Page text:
Sounds like … Anberlin meets the Foo Fighters with a touch of screamo act The Axe That Chopped the Cherry Tree.
At a glance … The Cardiac Defect is filled with beautiful, anthemic rock that wrestles with spirituality and the human condition
The majority of indie submissions fall squarely in the singer/songwriter or worshipful vein. But every once in a while there's a new (or new to me, anyway) rock band that truly captures my attention.
Mammuth may not be a household name yet in the United States, but the Swedish rockers' music transcends culture differences and has a decidedly universal appeal—not only musically, but in their desire to live a life that really matters. And have I mentioned that it really rocks?
Many rock band borrow a little too heavily from their musical influences, but Mammuth manages to break from the predictable, sound-alike mold. The same is true with their exceptionally crafted third album, The Cardiac Defect. All bands have their influences, of course, and Mammuth has shades of Foo Fighters, Anberlin, and a touch of screamo rock a la The Axe That Chopped the Cherry Tree here and there. But for the most part, Mammuth's music manages to stand out with unorthodox song structure, a unique lyrical perspective, and frontman Daniel Jakobsson's distinct, affecting vocals.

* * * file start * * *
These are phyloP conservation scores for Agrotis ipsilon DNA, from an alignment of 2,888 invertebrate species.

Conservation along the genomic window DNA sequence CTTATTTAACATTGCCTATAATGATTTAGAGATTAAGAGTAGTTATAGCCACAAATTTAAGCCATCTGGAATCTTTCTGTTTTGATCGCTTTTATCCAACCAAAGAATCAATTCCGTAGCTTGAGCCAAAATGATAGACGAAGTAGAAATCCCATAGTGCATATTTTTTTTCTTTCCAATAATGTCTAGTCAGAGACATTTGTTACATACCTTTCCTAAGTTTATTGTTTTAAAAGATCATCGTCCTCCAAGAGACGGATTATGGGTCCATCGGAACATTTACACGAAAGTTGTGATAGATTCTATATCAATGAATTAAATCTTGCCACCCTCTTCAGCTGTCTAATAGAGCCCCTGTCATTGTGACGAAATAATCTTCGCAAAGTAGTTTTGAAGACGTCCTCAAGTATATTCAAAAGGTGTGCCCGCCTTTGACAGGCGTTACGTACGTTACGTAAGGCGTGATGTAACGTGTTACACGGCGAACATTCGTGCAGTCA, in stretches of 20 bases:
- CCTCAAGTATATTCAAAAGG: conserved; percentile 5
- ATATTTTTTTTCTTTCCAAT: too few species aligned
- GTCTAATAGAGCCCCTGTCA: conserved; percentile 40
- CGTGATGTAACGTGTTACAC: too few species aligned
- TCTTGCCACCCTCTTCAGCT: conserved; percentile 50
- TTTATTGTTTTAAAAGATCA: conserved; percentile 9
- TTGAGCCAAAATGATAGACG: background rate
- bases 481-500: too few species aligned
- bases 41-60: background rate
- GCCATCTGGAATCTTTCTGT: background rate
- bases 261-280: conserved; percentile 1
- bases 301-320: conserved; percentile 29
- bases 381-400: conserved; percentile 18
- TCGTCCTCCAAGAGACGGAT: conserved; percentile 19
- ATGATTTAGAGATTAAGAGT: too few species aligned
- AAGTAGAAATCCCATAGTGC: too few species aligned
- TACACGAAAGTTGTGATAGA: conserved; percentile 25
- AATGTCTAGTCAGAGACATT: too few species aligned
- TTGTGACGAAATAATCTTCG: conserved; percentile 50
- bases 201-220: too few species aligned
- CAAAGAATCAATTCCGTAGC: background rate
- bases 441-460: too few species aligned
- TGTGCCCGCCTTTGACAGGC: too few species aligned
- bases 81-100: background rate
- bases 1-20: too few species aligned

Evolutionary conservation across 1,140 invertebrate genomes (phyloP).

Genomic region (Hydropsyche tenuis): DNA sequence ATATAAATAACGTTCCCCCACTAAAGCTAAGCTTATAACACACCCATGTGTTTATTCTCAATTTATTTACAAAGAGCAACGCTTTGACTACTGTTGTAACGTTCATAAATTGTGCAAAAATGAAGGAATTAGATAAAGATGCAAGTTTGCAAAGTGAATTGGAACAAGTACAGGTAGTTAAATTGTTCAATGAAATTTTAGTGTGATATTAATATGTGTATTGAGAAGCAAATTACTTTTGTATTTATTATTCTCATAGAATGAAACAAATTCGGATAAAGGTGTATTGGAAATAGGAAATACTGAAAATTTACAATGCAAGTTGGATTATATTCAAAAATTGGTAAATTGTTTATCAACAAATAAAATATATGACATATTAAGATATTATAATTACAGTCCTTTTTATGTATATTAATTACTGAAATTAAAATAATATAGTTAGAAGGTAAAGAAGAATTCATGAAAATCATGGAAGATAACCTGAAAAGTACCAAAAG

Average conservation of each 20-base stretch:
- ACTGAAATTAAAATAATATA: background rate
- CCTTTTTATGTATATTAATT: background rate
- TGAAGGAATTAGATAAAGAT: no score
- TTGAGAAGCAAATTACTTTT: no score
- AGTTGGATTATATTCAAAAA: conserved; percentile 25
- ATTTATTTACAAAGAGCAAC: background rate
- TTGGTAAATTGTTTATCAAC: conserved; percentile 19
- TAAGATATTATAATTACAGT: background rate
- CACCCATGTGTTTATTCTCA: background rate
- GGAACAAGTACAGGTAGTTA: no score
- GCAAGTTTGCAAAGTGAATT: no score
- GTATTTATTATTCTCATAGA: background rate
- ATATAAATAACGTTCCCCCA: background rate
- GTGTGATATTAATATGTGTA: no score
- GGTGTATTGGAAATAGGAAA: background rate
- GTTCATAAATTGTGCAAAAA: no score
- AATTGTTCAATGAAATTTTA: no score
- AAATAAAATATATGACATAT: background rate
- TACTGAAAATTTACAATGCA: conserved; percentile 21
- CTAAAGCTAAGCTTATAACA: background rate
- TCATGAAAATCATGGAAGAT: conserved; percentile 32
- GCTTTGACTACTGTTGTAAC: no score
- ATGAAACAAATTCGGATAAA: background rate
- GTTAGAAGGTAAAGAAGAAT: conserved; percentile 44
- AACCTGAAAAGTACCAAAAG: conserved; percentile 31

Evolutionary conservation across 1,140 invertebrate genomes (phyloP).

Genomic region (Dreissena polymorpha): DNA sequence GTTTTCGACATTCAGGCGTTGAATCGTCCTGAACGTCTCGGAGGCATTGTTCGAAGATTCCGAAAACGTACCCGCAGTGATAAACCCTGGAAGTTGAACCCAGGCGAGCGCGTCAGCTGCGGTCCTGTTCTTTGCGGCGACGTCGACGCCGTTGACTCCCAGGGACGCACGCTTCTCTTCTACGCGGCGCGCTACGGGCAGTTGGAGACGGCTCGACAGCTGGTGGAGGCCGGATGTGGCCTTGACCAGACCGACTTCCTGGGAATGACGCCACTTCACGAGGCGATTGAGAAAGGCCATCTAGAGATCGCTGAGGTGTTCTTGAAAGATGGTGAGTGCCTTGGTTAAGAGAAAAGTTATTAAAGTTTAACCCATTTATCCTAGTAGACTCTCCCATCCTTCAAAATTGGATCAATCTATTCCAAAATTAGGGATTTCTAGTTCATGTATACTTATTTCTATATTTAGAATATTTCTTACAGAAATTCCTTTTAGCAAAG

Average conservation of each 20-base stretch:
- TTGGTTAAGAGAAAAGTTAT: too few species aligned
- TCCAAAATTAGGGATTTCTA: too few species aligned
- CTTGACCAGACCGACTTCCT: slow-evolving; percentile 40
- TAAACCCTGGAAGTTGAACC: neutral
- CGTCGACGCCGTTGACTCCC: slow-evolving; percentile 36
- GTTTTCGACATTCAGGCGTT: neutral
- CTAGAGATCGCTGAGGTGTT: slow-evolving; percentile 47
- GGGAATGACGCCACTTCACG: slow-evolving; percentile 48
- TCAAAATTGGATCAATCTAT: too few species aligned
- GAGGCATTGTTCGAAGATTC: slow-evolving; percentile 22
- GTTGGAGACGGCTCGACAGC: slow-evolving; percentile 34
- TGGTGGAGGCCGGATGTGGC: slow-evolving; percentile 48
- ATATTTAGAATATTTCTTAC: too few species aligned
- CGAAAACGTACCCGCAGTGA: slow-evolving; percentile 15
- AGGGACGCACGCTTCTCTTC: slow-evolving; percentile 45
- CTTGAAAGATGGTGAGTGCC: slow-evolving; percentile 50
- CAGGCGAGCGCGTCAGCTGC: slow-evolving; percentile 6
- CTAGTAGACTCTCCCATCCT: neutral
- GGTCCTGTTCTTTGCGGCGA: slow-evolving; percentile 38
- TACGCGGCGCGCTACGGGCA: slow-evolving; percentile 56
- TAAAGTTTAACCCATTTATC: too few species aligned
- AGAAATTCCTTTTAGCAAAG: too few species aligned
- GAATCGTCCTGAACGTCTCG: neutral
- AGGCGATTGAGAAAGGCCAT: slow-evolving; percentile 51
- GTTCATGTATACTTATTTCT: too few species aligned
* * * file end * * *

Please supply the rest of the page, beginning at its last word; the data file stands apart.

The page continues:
Kicking things off in spectacular fashion is "Piece By Piece," a bold rally cry against spiritual complacency. Armed with fierce guitar licks, pounding drums, and more questions than answers in the thought-provoking lyrics, the song effectively sets the stage for an adrenaline-packed set that includes the peace-centered strains of "Blood & Honey," the stand-up-and-make-a-difference charge of "Easy Way Out," and "Change My ...1
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